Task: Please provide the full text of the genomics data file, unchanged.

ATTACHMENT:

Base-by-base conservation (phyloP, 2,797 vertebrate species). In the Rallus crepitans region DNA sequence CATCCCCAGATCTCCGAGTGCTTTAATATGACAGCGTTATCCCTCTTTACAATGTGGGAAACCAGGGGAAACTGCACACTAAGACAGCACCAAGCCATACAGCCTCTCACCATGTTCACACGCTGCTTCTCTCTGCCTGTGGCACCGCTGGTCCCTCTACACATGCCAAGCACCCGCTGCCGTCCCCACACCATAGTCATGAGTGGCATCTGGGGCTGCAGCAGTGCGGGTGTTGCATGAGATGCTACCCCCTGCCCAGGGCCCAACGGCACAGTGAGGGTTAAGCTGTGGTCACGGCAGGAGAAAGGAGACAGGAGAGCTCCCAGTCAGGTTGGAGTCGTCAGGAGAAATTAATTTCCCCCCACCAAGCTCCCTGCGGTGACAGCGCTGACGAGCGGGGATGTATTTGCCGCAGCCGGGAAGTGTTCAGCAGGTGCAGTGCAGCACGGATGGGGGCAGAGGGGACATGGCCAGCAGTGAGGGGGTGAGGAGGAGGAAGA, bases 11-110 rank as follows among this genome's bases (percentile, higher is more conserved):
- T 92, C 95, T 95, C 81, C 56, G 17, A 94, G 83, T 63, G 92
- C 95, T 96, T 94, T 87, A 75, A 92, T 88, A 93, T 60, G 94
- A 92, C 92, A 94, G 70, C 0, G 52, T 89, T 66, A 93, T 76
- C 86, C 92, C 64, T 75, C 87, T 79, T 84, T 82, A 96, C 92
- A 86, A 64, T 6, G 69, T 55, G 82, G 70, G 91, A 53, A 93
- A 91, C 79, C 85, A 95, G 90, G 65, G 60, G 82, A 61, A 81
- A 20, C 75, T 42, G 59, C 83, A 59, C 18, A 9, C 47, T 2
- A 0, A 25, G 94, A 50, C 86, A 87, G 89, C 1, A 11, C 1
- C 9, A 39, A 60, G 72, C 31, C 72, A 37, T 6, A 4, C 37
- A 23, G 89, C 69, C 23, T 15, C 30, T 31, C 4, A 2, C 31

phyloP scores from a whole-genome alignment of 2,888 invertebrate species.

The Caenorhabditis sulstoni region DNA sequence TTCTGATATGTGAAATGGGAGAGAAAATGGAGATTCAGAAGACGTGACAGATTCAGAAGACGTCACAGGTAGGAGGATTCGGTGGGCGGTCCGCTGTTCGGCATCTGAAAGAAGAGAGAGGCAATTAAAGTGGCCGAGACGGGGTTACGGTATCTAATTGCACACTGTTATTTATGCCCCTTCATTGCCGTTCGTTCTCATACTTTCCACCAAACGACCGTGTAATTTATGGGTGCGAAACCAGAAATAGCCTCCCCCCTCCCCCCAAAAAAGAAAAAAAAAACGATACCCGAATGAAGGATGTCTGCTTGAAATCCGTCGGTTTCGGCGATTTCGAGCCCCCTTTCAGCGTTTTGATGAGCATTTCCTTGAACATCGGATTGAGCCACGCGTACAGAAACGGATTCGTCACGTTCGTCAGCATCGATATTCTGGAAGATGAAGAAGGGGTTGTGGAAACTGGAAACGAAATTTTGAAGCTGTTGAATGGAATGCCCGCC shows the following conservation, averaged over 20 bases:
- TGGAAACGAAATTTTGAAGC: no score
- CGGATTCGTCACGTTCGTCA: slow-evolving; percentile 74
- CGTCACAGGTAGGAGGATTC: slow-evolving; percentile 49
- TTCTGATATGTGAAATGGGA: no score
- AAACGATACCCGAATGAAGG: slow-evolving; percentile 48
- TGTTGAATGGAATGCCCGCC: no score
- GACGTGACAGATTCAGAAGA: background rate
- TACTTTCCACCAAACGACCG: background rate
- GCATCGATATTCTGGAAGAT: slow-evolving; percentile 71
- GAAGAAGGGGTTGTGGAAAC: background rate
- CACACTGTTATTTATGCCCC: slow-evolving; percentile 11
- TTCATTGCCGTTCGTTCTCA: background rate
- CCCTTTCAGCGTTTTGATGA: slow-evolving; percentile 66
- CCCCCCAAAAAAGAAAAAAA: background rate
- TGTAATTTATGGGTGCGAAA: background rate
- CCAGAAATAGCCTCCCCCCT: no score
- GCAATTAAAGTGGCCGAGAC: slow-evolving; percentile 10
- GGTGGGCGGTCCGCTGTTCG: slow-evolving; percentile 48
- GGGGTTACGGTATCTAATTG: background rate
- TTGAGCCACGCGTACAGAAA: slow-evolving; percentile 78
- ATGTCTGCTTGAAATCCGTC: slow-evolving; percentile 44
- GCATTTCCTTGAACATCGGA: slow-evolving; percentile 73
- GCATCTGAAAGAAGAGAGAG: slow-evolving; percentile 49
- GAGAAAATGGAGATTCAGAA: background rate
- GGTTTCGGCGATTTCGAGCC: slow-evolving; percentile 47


Base-by-base conservation (phyloP, 2,797 vertebrate species). In the Rallus crepitans region DNA sequence CATCCCCAGATCTCCGAGTGCTTTAATATGACAGCGTTATCCCTCTTTACAATGTGGGAAACCAGGGGAAACTGCACACTAAGACAGCACCAAGCCATACAGCCTCTCACCATGTTCACACGCTGCTTCTCTCTGCCTGTGGCACCGCTGGTCCCTCTACACATGCCAAGCACCCGCTGCCGTCCCCACACCATAGTCATGAGTGGCATCTGGGGCTGCAGCAGTGCGGGTGTTGCATGAGATGCTACCCCCTGCCCAGGGCCCAACGGCACAGTGAGGGTTAAGCTGTGGTCACGGCAGGAGAAAGGAGACAGGAGAGCTCCCAGTCAGGTTGGAGTCGTCAGGAGAAATTAATTTCCCCCCACCAAGCTCCCTGCGGTGACAGCGCTGACGAGCGGGGATGTATTTGCCGCAGCCGGGAAGTGTTCAGCAGGTGCAGTGCAGCACGGATGGGGGCAGAGGGGACATGGCCAGCAGTGAGGGGGTGAGGAGGAGGAAGA, bases 11-110 rank as follows among this genome's bases (percentile, higher is more conserved):
- T 92, C 95, T 95, C 81, C 56, G 17, A 94, G 83, T 63, G 92
- C 95, T 96, T 94, T 87, A 75, A 92, T 88, A 93, T 60, G 94
- A 92, C 92, A 94, G 70, C 0, G 52, T 89, T 66, A 93, T 76
- C 86, C 92, C 64, T 75, C 87, T 79, T 84, T 82, A 96, C 92
- A 86, A 64, T 6, G 69, T 55, G 82, G 70, G 91, A 53, A 93
- A 91, C 79, C 85, A 95, G 90, G 65, G 60, G 82, A 61, A 81
- A 20, C 75, T 42, G 59, C 83, A 59, C 18, A 9, C 47, T 2
- A 0, A 25, G 94, A 50, C 86, A 87, G 89, C 1, A 11, C 1
- C 9, A 39, A 60, G 72, C 31, C 72, A 37, T 6, A 4, C 37
- A 23, G 89, C 69, C 23, T 15, C 30, T 31, C 4, A 2, C 31

phyloP scores from a whole-genome alignment of 2,888 invertebrate species.

The Caenorhabditis sulstoni region DNA sequence TTCTGATATGTGAAATGGGAGAGAAAATGGAGATTCAGAAGACGTGACAGATTCAGAAGACGTCACAGGTAGGAGGATTCGGTGGGCGGTCCGCTGTTCGGCATCTGAAAGAAGAGAGAGGCAATTAAAGTGGCCGAGACGGGGTTACGGTATCTAATTGCACACTGTTATTTATGCCCCTTCATTGCCGTTCGTTCTCATACTTTCCACCAAACGACCGTGTAATTTATGGGTGCGAAACCAGAAATAGCCTCCCCCCTCCCCCCAAAAAAGAAAAAAAAAACGATACCCGAATGAAGGATGTCTGCTTGAAATCCGTCGGTTTCGGCGATTTCGAGCCCCCTTTCAGCGTTTTGATGAGCATTTCCTTGAACATCGGATTGAGCCACGCGTACAGAAACGGATTCGTCACGTTCGTCAGCATCGATATTCTGGAAGATGAAGAAGGGGTTGTGGAAACTGGAAACGAAATTTTGAAGCTGTTGAATGGAATGCCCGCC shows the following conservation, averaged over 20 bases:
- TGGAAACGAAATTTTGAAGC: no score
- CGGATTCGTCACGTTCGTCA: slow-evolving; percentile 74
- CGTCACAGGTAGGAGGATTC: slow-evolving; percentile 49
- TTCTGATATGTGAAATGGGA: no score
- AAACGATACCCGAATGAAGG: slow-evolving; percentile 48
- TGTTGAATGGAATGCCCGCC: no score
- GACGTGACAGATTCAGAAGA: background rate
- TACTTTCCACCAAACGACCG: background rate
- GCATCGATATTCTGGAAGAT: slow-evolving; percentile 71
- GAAGAAGGGGTTGTGGAAAC: background rate
- CACACTGTTATTTATGCCCC: slow-evolving; percentile 11
- TTCATTGCCGTTCGTTCTCA: background rate
- CCCTTTCAGCGTTTTGATGA: slow-evolving; percentile 66
- CCCCCCAAAAAAGAAAAAAA: background rate
- TGTAATTTATGGGTGCGAAA: background rate
- CCAGAAATAGCCTCCCCCCT: no score
- GCAATTAAAGTGGCCGAGAC: slow-evolving; percentile 10
- GGTGGGCGGTCCGCTGTTCG: slow-evolving; percentile 48
- GGGGTTACGGTATCTAATTG: background rate
- TTGAGCCACGCGTACAGAAA: slow-evolving; percentile 78
- ATGTCTGCTTGAAATCCGTC: slow-evolving; percentile 44
- GCATTTCCTTGAACATCGGA: slow-evolving; percentile 73
- GCATCTGAAAGAAGAGAGAG: slow-evolving; percentile 49
- GAGAAAATGGAGATTCAGAA: background rate
- GGTTTCGGCGATTTCGAGCC: slow-evolving; percentile 47